But at the time of his death, Hutchence was extremely distraught. Yates' divorce was very nasty from the start and Geldof was pursuing full custody of their children. Hutchence was reportedly very fearful that Geldof would also go for custody of his daughter (conversations reported from around the time of his death suggest he talked often of not being able to live if he were forbidden to see his child).
The story became even more tragic when Yates died from a heroin overdose in 2000. Her death was not the final chapter, though. The tabloids continue to run stories about those related to the story of the most bizarre bizarre love triangles ever, from current trash tabloid darling (and Sir Bob and Yates' daughter) Peaches Geldof's drug and sex misadventures to Geldof's successful adoption of Yates and Hutchence's daughter, Tiger Lily (who Geldof essentially raised from birth), in 2008. Here's wishing the best for the now 15-year-old Tiger Lily — maybe someday she and Frances Bean Cobain can trade "fucked-up childhood" stories and help each other find peace.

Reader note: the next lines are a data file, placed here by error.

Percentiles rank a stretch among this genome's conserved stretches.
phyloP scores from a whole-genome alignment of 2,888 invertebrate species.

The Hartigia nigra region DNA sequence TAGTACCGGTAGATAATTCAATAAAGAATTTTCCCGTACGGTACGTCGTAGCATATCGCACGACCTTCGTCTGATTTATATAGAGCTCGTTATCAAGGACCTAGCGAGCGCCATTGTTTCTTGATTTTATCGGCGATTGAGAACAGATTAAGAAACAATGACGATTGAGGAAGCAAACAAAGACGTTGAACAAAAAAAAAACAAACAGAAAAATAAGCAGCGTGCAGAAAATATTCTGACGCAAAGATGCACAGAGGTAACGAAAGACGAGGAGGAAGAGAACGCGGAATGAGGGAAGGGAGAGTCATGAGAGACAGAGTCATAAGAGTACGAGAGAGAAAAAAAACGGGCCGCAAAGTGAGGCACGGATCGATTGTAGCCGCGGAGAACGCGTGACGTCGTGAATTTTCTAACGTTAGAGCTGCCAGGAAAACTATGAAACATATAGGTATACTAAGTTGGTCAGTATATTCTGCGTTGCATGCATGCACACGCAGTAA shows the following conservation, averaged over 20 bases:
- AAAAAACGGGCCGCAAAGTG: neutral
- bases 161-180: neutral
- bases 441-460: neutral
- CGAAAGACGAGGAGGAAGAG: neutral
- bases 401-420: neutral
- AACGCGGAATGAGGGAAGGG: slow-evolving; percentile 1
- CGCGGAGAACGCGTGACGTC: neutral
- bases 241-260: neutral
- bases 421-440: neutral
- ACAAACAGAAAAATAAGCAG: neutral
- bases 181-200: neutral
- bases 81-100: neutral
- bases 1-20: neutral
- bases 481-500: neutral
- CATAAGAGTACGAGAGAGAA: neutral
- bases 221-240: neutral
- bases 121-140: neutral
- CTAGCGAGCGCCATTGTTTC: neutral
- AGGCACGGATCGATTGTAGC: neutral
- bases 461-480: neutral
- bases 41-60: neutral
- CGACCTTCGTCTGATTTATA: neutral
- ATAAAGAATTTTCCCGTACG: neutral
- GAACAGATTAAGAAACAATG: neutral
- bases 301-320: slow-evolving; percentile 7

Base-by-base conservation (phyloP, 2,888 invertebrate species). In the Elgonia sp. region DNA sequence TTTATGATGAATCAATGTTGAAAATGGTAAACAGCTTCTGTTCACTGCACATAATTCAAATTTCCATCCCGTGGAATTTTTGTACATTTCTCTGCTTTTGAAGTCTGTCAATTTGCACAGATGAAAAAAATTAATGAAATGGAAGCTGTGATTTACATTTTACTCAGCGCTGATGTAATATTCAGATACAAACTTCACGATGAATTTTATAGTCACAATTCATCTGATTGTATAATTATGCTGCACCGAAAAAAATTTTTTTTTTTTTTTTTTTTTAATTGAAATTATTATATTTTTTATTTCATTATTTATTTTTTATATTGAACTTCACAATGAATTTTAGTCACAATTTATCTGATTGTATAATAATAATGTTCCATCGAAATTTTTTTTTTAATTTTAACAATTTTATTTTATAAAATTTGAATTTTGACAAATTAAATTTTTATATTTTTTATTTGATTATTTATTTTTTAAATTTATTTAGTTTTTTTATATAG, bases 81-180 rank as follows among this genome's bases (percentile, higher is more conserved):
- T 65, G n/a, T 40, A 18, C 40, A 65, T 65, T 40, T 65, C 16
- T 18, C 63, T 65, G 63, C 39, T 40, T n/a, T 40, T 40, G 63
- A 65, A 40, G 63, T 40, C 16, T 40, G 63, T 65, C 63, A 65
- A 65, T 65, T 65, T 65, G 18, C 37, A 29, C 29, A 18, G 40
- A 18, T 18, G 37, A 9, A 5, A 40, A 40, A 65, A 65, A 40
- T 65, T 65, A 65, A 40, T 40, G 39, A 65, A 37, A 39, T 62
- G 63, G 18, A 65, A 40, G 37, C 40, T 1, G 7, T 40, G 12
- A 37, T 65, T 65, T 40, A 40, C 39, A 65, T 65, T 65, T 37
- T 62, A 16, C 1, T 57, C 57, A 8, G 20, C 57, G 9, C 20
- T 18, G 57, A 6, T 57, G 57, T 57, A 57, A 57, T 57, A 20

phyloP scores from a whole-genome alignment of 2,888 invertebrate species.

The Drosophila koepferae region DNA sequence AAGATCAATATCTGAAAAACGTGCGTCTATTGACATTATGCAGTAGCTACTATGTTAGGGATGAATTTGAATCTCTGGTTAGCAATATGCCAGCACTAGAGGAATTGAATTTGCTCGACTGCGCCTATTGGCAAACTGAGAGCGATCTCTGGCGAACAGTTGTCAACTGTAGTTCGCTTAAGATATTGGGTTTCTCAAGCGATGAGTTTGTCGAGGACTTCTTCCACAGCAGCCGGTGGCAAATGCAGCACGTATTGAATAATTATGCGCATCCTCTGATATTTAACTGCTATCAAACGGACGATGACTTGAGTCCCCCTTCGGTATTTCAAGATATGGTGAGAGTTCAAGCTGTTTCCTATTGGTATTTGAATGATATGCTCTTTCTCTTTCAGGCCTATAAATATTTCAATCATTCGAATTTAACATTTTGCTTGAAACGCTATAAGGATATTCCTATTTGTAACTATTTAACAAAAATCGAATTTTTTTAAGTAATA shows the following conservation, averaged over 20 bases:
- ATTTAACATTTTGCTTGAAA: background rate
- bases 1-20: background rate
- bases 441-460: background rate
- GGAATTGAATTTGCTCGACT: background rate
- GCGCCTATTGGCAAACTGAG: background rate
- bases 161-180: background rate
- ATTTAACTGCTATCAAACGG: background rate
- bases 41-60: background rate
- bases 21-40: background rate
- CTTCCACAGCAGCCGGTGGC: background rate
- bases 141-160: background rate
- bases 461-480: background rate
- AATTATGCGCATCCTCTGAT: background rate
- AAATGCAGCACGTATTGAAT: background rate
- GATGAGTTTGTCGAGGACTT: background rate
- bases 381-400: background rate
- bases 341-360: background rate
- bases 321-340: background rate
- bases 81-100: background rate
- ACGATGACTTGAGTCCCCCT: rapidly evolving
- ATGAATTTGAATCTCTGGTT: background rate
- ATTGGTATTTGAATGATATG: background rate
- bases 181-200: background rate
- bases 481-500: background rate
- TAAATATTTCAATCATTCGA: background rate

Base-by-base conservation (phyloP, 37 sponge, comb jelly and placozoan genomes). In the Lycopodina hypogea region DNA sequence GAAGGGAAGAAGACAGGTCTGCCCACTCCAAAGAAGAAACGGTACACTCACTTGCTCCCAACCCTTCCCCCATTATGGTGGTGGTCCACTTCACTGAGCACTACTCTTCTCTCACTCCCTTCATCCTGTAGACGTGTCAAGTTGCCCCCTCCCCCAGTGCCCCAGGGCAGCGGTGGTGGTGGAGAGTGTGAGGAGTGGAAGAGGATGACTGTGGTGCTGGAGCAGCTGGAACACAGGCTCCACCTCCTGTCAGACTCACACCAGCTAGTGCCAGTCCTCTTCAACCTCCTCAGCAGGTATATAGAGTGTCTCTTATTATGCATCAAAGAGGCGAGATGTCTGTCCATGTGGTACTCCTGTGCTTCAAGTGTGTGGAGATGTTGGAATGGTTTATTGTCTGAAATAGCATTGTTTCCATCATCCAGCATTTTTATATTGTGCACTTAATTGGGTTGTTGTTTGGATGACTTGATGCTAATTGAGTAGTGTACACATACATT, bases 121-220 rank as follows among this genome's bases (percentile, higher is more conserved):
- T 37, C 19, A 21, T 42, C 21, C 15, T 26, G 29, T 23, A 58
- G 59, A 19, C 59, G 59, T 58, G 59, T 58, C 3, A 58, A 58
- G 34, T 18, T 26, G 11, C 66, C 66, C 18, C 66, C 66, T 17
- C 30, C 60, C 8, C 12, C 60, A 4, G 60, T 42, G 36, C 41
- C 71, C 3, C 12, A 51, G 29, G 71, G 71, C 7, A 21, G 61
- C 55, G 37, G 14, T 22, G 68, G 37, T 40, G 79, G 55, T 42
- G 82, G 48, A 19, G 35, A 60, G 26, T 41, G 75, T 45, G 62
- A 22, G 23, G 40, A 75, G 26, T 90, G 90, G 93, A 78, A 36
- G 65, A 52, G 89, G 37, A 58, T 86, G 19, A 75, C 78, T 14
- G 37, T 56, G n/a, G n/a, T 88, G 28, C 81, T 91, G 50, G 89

Here's a version of INXS's "Never Tear Us Apart" (reportedly played as Hutchence's casket was carried out the funeral) from Beck's fun "Record Club" project series, featuring St. Vincent's Annie Clark on vocals.